Invitro Cigarette Smoke Exposure Studies Utilize the Vitrocell VC 1
Through grants, we were able to purchase a Vitrocell VC 1 manual smoking machine. The VC 1 is a very powerful tool that enables us to expose cells at an air-liquid interface to aersolized cigarette smoke. This is novel and important for cigarette smoke studies as previous studies utilizing cigarette smoke extract are limited by the components of the cigarette smoke that can be solubilized in media. Moreover, it allows us to study what occurs when lung epithelial cells are exposed to cigarette smoke at an air-liquid interface rather than a liquid-liquid interface simulating more closely what occurs in vivo.
Changes in Cortical Tension and Permeability
We have found that after long-term cigarette smoke exposure, the lung epithelium is unable to form strong cell-cell contacts. Moreover, we have observed that cells derived from patients with COPD have increased permeability, even when cultured several weeks in vitro. We have measured cortical tension in response to cigarette smoke and have found that after chronic cigarette smoke exposure, cortical tension increases. We hypothesize that this increase in cortical tension due to chronic cigarette smoke exposure causes a decrease in monolayer barrier function. As such, we are investigating alterations in the actin-myosin cytoskeleton during cigarette smoke exposure in hopes of rescuing barrier function following cigarette smoke exposure. Therefore, it is evident that the cells undergo a critical phenotypic changes, and we are interested identifying key regulatory proteins that could serve as novel targets to modify airway epithelial disease. Most relevant for this proposal, we are interested in identifying mechanisms that are altered in the lung epithelium of patients that promote the development of airway disease.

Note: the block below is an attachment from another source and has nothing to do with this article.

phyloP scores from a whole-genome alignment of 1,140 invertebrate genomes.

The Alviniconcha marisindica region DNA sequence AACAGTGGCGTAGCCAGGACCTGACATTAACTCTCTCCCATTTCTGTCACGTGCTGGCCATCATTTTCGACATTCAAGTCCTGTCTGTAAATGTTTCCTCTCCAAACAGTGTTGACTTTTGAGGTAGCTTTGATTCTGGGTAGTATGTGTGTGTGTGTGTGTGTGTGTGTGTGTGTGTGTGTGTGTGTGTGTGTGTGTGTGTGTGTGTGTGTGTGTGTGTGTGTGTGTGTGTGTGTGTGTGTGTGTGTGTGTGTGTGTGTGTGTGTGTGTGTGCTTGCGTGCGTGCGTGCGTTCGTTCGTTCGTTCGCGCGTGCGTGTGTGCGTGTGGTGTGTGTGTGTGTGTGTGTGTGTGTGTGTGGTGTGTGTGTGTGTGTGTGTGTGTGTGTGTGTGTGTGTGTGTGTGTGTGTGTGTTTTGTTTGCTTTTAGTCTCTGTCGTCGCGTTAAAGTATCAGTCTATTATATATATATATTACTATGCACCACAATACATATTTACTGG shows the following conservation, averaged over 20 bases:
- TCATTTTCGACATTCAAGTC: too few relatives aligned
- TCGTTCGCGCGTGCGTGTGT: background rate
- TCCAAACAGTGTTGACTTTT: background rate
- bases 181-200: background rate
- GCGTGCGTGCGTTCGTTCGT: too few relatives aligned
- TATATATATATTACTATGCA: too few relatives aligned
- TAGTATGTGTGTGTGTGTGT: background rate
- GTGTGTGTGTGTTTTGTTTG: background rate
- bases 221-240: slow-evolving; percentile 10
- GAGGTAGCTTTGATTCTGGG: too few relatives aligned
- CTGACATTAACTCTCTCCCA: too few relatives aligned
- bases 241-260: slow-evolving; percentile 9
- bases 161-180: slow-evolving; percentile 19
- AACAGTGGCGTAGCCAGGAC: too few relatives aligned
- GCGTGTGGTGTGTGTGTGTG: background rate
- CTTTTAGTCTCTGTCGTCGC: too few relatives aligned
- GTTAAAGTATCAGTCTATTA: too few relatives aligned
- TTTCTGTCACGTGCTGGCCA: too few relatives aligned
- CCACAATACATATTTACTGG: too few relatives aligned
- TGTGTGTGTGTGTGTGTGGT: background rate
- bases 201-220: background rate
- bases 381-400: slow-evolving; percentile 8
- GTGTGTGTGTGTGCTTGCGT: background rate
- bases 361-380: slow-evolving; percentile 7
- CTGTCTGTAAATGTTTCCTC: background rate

Changes in Cell Polarity Resulting in Altered Protein Localization and Activation
Loss of cell-cell adhesion proteins may also lead to loss of cellular polarity. Loss of cellular polarity may lead to altered apical-basal protein localization and even mislocalization of receptors and ligands. If ligands and receptors are not properly localized away from one another, aberrant activation may occur despite lack of signal activation. Patients with COPD have increased phosphorlyated EGFR compared to patients without COPD indicating that EGFR is may be aberrantly activated in the context of COPD. One possible explanation is the loss of cellular polarity and thus the loss of regulation.
Epithelial to Mesenchymal Transition
With cigarette smoke exposure we also observe loss of E-cadherin, a common marker for epithelial cells. This effect alongside the loss of barrier function leads us to hypothesize that epithelial to mesenchymal transition (EMT) may be occurring. During EMT, epithelial cells that once were abundant in epithelial markers such as E-cadherin, ZO-1, and beta catenin, begin to lose expression of epithelial markers and begin to express more mesenchymal markers such as Vimentin, N-cadherin, Snail, and Fibronectin. Moreover, the epithelial cells begin to lose their epithelial cobblestone morphology and contact growth inhibition and begin to appear more spindle like and gain the ability to grow despite cell to cell contacts. This transition to a more mesenchymal state may manifest into the phenotypes that we observe-where increased EMT as a result of cigarette smoke may lead to increased cortical tension, decreased barrier function, and loss in cellular polarity.